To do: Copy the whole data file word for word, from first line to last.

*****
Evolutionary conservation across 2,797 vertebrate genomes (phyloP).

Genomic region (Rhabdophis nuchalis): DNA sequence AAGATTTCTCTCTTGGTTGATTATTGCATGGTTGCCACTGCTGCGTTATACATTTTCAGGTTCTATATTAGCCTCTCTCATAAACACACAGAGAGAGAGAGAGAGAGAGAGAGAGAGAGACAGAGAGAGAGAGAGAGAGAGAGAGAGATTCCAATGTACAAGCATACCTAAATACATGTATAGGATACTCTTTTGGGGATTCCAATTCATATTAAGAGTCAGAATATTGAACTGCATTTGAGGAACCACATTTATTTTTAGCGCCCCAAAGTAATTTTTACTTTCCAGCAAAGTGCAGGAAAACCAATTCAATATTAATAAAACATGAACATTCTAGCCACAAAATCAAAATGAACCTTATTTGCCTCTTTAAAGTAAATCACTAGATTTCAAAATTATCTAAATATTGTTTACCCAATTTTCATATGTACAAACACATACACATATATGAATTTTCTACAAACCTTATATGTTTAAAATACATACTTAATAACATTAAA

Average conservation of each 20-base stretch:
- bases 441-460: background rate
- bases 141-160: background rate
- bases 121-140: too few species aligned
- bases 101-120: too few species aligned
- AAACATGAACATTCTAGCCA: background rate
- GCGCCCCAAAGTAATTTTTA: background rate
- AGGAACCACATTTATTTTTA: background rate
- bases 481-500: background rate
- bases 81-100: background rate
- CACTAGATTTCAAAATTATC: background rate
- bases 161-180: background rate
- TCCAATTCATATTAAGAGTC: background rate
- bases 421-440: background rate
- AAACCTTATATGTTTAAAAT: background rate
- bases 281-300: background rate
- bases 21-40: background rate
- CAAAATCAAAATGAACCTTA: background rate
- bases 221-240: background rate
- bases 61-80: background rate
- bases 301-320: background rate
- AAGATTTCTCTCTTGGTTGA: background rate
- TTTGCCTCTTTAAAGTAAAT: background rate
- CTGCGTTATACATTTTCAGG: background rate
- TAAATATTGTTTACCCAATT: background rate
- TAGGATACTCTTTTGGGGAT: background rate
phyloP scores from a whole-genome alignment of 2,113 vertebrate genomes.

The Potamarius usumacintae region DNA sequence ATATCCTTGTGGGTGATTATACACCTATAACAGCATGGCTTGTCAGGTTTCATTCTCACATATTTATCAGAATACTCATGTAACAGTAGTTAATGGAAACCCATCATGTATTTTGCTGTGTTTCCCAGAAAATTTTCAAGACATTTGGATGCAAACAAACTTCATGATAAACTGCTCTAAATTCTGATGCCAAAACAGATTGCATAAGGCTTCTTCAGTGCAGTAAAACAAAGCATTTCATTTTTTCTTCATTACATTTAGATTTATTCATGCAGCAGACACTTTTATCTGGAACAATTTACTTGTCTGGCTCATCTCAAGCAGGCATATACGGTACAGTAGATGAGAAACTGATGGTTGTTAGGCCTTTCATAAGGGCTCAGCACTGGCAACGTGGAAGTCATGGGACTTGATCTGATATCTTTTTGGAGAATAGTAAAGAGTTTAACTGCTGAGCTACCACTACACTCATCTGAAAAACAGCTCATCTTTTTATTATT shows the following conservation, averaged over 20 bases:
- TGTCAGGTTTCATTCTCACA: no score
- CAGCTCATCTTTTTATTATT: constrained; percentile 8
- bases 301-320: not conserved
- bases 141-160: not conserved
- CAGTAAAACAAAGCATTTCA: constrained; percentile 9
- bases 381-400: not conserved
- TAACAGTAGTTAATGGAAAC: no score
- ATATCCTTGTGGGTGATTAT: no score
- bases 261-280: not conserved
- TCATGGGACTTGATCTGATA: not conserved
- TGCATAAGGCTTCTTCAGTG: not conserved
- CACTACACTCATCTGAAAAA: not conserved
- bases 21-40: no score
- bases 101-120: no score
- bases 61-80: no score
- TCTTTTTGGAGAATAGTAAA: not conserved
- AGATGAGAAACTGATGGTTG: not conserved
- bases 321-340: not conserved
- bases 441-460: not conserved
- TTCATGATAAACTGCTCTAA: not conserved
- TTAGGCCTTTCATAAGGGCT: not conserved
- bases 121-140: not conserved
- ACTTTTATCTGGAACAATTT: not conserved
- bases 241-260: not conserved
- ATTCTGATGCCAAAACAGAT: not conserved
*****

Evolutionary conservation across 2,797 vertebrate genomes (phyloP).

Genomic region (Rhabdophis nuchalis): DNA sequence AAGATTTCTCTCTTGGTTGATTATTGCATGGTTGCCACTGCTGCGTTATACATTTTCAGGTTCTATATTAGCCTCTCTCATAAACACACAGAGAGAGAGAGAGAGAGAGAGAGAGAGAGACAGAGAGAGAGAGAGAGAGAGAGAGAGATTCCAATGTACAAGCATACCTAAATACATGTATAGGATACTCTTTTGGGGATTCCAATTCATATTAAGAGTCAGAATATTGAACTGCATTTGAGGAACCACATTTATTTTTAGCGCCCCAAAGTAATTTTTACTTTCCAGCAAAGTGCAGGAAAACCAATTCAATATTAATAAAACATGAACATTCTAGCCACAAAATCAAAATGAACCTTATTTGCCTCTTTAAAGTAAATCACTAGATTTCAAAATTATCTAAATATTGTTTACCCAATTTTCATATGTACAAACACATACACATATATGAATTTTCTACAAACCTTATATGTTTAAAATACATACTTAATAACATTAAA

Average conservation of each 20-base stretch:
- bases 441-460: background rate
- bases 141-160: background rate
- bases 121-140: too few species aligned
- bases 101-120: too few species aligned
- AAACATGAACATTCTAGCCA: background rate
- GCGCCCCAAAGTAATTTTTA: background rate
- AGGAACCACATTTATTTTTA: background rate
- bases 481-500: background rate
- bases 81-100: background rate
- CACTAGATTTCAAAATTATC: background rate
- bases 161-180: background rate
- TCCAATTCATATTAAGAGTC: background rate
- bases 421-440: background rate
- AAACCTTATATGTTTAAAAT: background rate
- bases 281-300: background rate
- bases 21-40: background rate
- CAAAATCAAAATGAACCTTA: background rate
- bases 221-240: background rate
- bases 61-80: background rate
- bases 301-320: background rate
- AAGATTTCTCTCTTGGTTGA: background rate
- TTTGCCTCTTTAAAGTAAAT: background rate
- CTGCGTTATACATTTTCAGG: background rate
- TAAATATTGTTTACCCAATT: background rate
- TAGGATACTCTTTTGGGGAT: background rate
phyloP scores from a whole-genome alignment of 2,113 vertebrate genomes.

The Potamarius usumacintae region DNA sequence ATATCCTTGTGGGTGATTATACACCTATAACAGCATGGCTTGTCAGGTTTCATTCTCACATATTTATCAGAATACTCATGTAACAGTAGTTAATGGAAACCCATCATGTATTTTGCTGTGTTTCCCAGAAAATTTTCAAGACATTTGGATGCAAACAAACTTCATGATAAACTGCTCTAAATTCTGATGCCAAAACAGATTGCATAAGGCTTCTTCAGTGCAGTAAAACAAAGCATTTCATTTTTTCTTCATTACATTTAGATTTATTCATGCAGCAGACACTTTTATCTGGAACAATTTACTTGTCTGGCTCATCTCAAGCAGGCATATACGGTACAGTAGATGAGAAACTGATGGTTGTTAGGCCTTTCATAAGGGCTCAGCACTGGCAACGTGGAAGTCATGGGACTTGATCTGATATCTTTTTGGAGAATAGTAAAGAGTTTAACTGCTGAGCTACCACTACACTCATCTGAAAAACAGCTCATCTTTTTATTATT shows the following conservation, averaged over 20 bases:
- TGTCAGGTTTCATTCTCACA: no score
- CAGCTCATCTTTTTATTATT: constrained; percentile 8
- bases 301-320: not conserved
- bases 141-160: not conserved
- CAGTAAAACAAAGCATTTCA: constrained; percentile 9
- bases 381-400: not conserved
- TAACAGTAGTTAATGGAAAC: no score
- ATATCCTTGTGGGTGATTAT: no score
- bases 261-280: not conserved
- TCATGGGACTTGATCTGATA: not conserved
- TGCATAAGGCTTCTTCAGTG: not conserved
- CACTACACTCATCTGAAAAA: not conserved
- bases 21-40: no score
- bases 101-120: no score
- bases 61-80: no score
- TCTTTTTGGAGAATAGTAAA: not conserved
- AGATGAGAAACTGATGGTTG: not conserved
- bases 321-340: not conserved
- bases 441-460: not conserved
- TTCATGATAAACTGCTCTAA: not conserved
- TTAGGCCTTTCATAAGGGCT: not conserved
- bases 121-140: not conserved
- ACTTTTATCTGGAACAATTT: not conserved
- bases 241-260: not conserved
- ATTCTGATGCCAAAACAGAT: not conserved